Ecclesiastical and theological contributions During his long pontificate, John Paul directed the rewriting of several major church texts.

  • Moreover, they urged, his activism only helped the church by showing that its essential values, advanced with commitment and courage, could improve the world;
  • His centralized style of church governance, however, dismayed some members of the clergy, who found it autocratic and stifling;
  • As a private Doctor he also published five books of his own;
  • A few reconciliation efforts failed;
  • Although he may have considered the possibility of resignation, he remained silent on the subject few popes had resigned, the last being Gregory XII in 1415.

In 1992 he promulgated the new Catechism of the Catholic Church, its first revision in more than four centuries see catechism.

John Paul admired and encouraged the scientific search for truth but warned against the misuse of science in ways that undermine human dignity. He saw no basic contradiction between the findings of modern science and biblical accounts of the Creationstating in a series of brief homilies published as Original Unity of Man and Woman, 1981 that some stories in Genesisincluding the story of Adam and Eveshould be understood as inspired metaphor. Blakemore Final years Beginning in the early 1990s, the once-robust John Paul was increasingly slowed by Parkinson disease and by a series of operations.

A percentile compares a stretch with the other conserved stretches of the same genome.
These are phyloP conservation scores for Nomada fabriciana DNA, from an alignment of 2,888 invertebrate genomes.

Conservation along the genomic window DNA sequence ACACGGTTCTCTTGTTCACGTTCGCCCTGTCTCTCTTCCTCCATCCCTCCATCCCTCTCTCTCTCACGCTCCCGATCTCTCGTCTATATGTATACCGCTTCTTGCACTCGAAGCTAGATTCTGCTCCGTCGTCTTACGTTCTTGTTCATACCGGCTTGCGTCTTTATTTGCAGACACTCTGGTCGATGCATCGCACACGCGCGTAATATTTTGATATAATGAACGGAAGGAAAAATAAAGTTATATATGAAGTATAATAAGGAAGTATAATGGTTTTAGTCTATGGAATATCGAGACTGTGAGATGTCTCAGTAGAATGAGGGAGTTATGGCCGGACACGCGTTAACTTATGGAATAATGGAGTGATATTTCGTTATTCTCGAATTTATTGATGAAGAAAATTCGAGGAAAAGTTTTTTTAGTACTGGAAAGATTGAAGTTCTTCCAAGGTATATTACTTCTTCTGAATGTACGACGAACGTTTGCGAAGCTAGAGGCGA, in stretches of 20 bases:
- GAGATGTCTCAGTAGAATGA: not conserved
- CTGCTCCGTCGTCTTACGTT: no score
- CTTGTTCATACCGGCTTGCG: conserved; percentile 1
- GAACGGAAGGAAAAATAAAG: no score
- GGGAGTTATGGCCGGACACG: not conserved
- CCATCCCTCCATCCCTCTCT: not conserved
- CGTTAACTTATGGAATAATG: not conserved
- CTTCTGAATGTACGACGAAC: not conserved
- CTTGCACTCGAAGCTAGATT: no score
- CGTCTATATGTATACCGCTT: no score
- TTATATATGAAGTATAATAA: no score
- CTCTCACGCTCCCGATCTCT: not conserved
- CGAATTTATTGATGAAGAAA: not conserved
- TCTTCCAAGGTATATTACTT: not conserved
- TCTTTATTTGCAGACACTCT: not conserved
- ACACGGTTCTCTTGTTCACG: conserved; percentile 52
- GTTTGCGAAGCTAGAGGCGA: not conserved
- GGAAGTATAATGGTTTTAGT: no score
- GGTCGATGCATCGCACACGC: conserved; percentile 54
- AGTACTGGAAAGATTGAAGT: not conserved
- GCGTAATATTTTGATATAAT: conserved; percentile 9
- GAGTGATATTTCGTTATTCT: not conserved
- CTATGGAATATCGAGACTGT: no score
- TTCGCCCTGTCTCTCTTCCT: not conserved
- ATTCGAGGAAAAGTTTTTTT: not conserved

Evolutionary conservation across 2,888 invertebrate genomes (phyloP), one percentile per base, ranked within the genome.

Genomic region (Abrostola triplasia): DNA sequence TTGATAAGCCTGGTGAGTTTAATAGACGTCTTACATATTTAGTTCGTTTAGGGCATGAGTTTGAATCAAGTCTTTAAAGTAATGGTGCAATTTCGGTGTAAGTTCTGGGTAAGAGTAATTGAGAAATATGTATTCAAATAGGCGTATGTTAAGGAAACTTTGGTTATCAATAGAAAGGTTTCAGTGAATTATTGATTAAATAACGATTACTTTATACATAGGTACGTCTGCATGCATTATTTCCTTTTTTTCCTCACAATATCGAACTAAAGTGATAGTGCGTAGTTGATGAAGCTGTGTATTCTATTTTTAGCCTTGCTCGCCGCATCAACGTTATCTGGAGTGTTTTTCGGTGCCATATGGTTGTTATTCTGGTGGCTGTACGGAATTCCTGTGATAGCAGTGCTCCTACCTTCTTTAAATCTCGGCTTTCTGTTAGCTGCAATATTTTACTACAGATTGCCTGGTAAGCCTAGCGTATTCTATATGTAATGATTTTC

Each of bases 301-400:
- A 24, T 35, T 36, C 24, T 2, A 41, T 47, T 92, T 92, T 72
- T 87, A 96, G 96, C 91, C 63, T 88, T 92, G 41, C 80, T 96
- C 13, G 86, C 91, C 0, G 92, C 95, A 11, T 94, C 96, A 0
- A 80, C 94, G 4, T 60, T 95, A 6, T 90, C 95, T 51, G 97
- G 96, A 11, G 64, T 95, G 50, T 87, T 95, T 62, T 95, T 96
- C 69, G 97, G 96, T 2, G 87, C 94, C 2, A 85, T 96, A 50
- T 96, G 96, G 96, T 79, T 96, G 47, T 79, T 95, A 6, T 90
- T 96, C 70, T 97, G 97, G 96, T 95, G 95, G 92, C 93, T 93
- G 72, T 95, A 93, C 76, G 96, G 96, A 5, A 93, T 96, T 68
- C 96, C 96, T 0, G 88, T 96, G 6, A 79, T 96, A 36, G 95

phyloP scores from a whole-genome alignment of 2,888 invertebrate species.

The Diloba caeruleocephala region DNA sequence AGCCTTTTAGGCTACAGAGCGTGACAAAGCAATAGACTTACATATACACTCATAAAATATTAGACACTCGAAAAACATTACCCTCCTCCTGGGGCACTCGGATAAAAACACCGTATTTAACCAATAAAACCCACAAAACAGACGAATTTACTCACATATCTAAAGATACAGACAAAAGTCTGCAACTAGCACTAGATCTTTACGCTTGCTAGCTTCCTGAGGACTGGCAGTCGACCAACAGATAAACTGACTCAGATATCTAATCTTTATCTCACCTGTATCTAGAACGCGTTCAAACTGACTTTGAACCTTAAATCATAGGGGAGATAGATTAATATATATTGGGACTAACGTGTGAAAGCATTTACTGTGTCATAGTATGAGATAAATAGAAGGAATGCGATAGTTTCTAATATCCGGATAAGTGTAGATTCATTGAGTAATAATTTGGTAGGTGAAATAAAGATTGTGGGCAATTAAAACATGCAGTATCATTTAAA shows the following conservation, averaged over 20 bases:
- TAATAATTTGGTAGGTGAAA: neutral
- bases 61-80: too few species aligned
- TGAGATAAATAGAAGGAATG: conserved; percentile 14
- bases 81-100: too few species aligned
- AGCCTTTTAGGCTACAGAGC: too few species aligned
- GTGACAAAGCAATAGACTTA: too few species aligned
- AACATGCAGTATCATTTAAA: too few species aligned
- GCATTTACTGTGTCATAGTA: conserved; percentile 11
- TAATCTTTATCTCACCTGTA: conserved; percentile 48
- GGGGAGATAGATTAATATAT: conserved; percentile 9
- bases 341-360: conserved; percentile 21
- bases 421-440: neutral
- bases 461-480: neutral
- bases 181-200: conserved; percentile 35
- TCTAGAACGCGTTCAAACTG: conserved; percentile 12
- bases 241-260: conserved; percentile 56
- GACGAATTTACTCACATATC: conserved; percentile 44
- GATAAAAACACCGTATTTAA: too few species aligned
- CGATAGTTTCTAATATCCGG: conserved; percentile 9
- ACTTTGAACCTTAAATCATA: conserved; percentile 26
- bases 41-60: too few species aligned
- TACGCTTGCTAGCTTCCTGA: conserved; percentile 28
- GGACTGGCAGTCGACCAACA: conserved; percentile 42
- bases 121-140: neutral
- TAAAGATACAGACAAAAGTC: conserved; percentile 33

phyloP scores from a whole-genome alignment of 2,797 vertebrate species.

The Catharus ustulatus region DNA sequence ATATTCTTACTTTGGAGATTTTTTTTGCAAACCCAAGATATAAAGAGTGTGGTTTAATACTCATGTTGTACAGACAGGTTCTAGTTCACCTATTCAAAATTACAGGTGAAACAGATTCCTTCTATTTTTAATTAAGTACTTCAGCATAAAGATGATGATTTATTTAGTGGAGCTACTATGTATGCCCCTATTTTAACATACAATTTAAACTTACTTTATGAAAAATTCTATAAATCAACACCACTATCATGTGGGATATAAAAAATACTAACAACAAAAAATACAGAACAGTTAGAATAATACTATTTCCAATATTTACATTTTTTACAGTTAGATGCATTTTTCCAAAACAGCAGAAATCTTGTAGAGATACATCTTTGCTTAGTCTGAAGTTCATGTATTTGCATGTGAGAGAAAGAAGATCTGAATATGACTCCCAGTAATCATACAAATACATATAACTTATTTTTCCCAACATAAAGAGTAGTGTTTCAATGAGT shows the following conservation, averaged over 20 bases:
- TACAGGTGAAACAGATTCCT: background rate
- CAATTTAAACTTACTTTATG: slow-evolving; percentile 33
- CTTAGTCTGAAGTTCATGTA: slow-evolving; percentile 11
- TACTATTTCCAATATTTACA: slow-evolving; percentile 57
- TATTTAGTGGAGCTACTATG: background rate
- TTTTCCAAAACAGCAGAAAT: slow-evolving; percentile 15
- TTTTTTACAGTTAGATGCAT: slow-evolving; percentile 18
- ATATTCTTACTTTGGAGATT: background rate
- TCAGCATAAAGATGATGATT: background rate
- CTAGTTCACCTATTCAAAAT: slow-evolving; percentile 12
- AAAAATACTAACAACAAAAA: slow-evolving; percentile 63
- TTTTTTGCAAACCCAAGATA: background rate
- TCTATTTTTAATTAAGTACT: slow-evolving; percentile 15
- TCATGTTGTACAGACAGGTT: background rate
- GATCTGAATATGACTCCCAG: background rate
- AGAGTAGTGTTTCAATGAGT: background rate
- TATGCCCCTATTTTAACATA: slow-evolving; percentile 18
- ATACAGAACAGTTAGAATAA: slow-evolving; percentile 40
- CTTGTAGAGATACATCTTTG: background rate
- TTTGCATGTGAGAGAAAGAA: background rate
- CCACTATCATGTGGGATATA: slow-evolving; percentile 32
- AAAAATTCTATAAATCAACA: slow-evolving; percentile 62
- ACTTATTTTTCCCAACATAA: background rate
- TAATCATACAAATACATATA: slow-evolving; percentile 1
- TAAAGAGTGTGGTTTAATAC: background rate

Nonetheless, he maintained a rigorous schedule, insisting that his visible suffering was part of his ministry. Although he may have considered the possibility of resignation, he remained silent on the subject few popes had resigned, the last being Gregory XII in 1415.

After 2003, he appeared in public only when seated. By Easter 2005, following a tracheotomy, he was unable to speak to the people he blessed from his apartment window. He died at his Vatican residence in accordance with his wishes. His election coincided with the arrival of routine, worldwide, instantaneous audiovisual communications, and many of his major efforts were intended to adjust—though not to challenge—the essential tenets of Catholicism for an open, interconnected world in which nations and religions must live in daily contact with one another.